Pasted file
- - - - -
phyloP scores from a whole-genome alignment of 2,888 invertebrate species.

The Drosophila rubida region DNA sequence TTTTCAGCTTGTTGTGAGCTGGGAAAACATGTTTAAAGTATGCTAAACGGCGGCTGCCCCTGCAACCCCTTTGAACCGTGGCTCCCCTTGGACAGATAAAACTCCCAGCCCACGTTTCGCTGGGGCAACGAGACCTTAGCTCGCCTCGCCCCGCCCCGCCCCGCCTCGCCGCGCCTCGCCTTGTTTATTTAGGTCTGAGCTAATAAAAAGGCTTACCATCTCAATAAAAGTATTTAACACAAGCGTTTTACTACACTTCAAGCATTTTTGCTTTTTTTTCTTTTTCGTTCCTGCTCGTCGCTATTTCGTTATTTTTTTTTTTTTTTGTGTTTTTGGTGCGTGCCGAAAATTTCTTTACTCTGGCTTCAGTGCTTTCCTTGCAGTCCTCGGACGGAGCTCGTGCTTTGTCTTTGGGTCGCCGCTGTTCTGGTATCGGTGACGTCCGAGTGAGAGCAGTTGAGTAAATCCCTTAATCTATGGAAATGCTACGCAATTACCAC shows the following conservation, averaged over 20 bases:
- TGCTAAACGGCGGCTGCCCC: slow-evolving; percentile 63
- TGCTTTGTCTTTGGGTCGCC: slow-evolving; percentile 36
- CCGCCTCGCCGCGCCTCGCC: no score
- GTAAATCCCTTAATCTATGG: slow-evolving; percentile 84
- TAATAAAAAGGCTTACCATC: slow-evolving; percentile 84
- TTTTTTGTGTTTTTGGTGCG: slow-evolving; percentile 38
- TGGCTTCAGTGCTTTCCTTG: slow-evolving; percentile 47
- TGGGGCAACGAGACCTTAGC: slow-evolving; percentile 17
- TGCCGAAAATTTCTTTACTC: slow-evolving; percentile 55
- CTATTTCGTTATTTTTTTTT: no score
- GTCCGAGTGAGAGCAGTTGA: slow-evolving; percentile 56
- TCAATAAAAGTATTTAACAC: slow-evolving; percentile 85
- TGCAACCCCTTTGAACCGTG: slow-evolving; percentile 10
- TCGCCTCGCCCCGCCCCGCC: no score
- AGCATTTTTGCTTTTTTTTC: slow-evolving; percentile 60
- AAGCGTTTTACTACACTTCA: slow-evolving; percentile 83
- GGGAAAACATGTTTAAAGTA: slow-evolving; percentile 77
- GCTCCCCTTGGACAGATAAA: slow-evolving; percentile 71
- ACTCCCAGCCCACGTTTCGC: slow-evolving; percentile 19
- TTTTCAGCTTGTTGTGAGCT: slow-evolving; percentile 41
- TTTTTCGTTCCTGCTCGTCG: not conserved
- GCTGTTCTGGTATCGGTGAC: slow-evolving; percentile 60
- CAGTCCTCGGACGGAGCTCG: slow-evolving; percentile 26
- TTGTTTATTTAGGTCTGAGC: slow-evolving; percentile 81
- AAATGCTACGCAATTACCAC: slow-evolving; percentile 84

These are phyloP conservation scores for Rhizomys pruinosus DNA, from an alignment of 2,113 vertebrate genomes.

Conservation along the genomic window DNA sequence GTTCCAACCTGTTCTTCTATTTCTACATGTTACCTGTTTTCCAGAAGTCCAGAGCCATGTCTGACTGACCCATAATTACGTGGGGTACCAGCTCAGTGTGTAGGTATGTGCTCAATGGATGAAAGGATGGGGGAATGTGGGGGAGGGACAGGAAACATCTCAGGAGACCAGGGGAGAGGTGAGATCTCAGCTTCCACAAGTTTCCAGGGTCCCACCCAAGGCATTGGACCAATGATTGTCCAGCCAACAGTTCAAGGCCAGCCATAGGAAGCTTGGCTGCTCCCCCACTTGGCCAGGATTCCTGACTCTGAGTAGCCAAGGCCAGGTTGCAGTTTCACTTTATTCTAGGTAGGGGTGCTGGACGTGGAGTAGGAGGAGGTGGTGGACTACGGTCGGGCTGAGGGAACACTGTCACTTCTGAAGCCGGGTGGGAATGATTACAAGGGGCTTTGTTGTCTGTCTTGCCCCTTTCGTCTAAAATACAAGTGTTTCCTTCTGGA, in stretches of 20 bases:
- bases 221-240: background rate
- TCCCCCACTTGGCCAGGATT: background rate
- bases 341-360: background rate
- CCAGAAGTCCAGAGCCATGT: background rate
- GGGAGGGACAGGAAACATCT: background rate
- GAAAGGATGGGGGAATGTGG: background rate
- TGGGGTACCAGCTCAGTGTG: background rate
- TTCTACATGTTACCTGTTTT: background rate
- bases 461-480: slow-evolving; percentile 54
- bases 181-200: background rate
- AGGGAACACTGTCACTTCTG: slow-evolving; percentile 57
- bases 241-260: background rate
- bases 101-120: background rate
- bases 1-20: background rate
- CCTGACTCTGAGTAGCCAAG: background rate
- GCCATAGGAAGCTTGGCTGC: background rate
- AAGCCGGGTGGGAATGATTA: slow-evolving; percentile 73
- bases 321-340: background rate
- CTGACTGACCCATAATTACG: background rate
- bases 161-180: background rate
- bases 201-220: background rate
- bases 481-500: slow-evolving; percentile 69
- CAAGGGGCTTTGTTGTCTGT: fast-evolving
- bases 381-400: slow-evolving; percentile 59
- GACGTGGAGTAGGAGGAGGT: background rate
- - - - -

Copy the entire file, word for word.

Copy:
phyloP scores from a whole-genome alignment of 2,888 invertebrate species.

The Drosophila rubida region DNA sequence TTTTCAGCTTGTTGTGAGCTGGGAAAACATGTTTAAAGTATGCTAAACGGCGGCTGCCCCTGCAACCCCTTTGAACCGTGGCTCCCCTTGGACAGATAAAACTCCCAGCCCACGTTTCGCTGGGGCAACGAGACCTTAGCTCGCCTCGCCCCGCCCCGCCCCGCCTCGCCGCGCCTCGCCTTGTTTATTTAGGTCTGAGCTAATAAAAAGGCTTACCATCTCAATAAAAGTATTTAACACAAGCGTTTTACTACACTTCAAGCATTTTTGCTTTTTTTTCTTTTTCGTTCCTGCTCGTCGCTATTTCGTTATTTTTTTTTTTTTTTGTGTTTTTGGTGCGTGCCGAAAATTTCTTTACTCTGGCTTCAGTGCTTTCCTTGCAGTCCTCGGACGGAGCTCGTGCTTTGTCTTTGGGTCGCCGCTGTTCTGGTATCGGTGACGTCCGAGTGAGAGCAGTTGAGTAAATCCCTTAATCTATGGAAATGCTACGCAATTACCAC shows the following conservation, averaged over 20 bases:
- TGCTAAACGGCGGCTGCCCC: slow-evolving; percentile 63
- TGCTTTGTCTTTGGGTCGCC: slow-evolving; percentile 36
- CCGCCTCGCCGCGCCTCGCC: no score
- GTAAATCCCTTAATCTATGG: slow-evolving; percentile 84
- TAATAAAAAGGCTTACCATC: slow-evolving; percentile 84
- TTTTTTGTGTTTTTGGTGCG: slow-evolving; percentile 38
- TGGCTTCAGTGCTTTCCTTG: slow-evolving; percentile 47
- TGGGGCAACGAGACCTTAGC: slow-evolving; percentile 17
- TGCCGAAAATTTCTTTACTC: slow-evolving; percentile 55
- CTATTTCGTTATTTTTTTTT: no score
- GTCCGAGTGAGAGCAGTTGA: slow-evolving; percentile 56
- TCAATAAAAGTATTTAACAC: slow-evolving; percentile 85
- TGCAACCCCTTTGAACCGTG: slow-evolving; percentile 10
- TCGCCTCGCCCCGCCCCGCC: no score
- AGCATTTTTGCTTTTTTTTC: slow-evolving; percentile 60
- AAGCGTTTTACTACACTTCA: slow-evolving; percentile 83
- GGGAAAACATGTTTAAAGTA: slow-evolving; percentile 77
- GCTCCCCTTGGACAGATAAA: slow-evolving; percentile 71
- ACTCCCAGCCCACGTTTCGC: slow-evolving; percentile 19
- TTTTCAGCTTGTTGTGAGCT: slow-evolving; percentile 41
- TTTTTCGTTCCTGCTCGTCG: not conserved
- GCTGTTCTGGTATCGGTGAC: slow-evolving; percentile 60
- CAGTCCTCGGACGGAGCTCG: slow-evolving; percentile 26
- TTGTTTATTTAGGTCTGAGC: slow-evolving; percentile 81
- AAATGCTACGCAATTACCAC: slow-evolving; percentile 84

These are phyloP conservation scores for Rhizomys pruinosus DNA, from an alignment of 2,113 vertebrate genomes.

Conservation along the genomic window DNA sequence GTTCCAACCTGTTCTTCTATTTCTACATGTTACCTGTTTTCCAGAAGTCCAGAGCCATGTCTGACTGACCCATAATTACGTGGGGTACCAGCTCAGTGTGTAGGTATGTGCTCAATGGATGAAAGGATGGGGGAATGTGGGGGAGGGACAGGAAACATCTCAGGAGACCAGGGGAGAGGTGAGATCTCAGCTTCCACAAGTTTCCAGGGTCCCACCCAAGGCATTGGACCAATGATTGTCCAGCCAACAGTTCAAGGCCAGCCATAGGAAGCTTGGCTGCTCCCCCACTTGGCCAGGATTCCTGACTCTGAGTAGCCAAGGCCAGGTTGCAGTTTCACTTTATTCTAGGTAGGGGTGCTGGACGTGGAGTAGGAGGAGGTGGTGGACTACGGTCGGGCTGAGGGAACACTGTCACTTCTGAAGCCGGGTGGGAATGATTACAAGGGGCTTTGTTGTCTGTCTTGCCCCTTTCGTCTAAAATACAAGTGTTTCCTTCTGGA, in stretches of 20 bases:
- bases 221-240: background rate
- TCCCCCACTTGGCCAGGATT: background rate
- bases 341-360: background rate
- CCAGAAGTCCAGAGCCATGT: background rate
- GGGAGGGACAGGAAACATCT: background rate
- GAAAGGATGGGGGAATGTGG: background rate
- TGGGGTACCAGCTCAGTGTG: background rate
- TTCTACATGTTACCTGTTTT: background rate
- bases 461-480: slow-evolving; percentile 54
- bases 181-200: background rate
- AGGGAACACTGTCACTTCTG: slow-evolving; percentile 57
- bases 241-260: background rate
- bases 101-120: background rate
- bases 1-20: background rate
- CCTGACTCTGAGTAGCCAAG: background rate
- GCCATAGGAAGCTTGGCTGC: background rate
- AAGCCGGGTGGGAATGATTA: slow-evolving; percentile 73
- bases 321-340: background rate
- CTGACTGACCCATAATTACG: background rate
- bases 161-180: background rate
- bases 201-220: background rate
- bases 481-500: slow-evolving; percentile 69
- CAAGGGGCTTTGTTGTCTGT: fast-evolving
- bases 381-400: slow-evolving; percentile 59
- GACGTGGAGTAGGAGGAGGT: background rate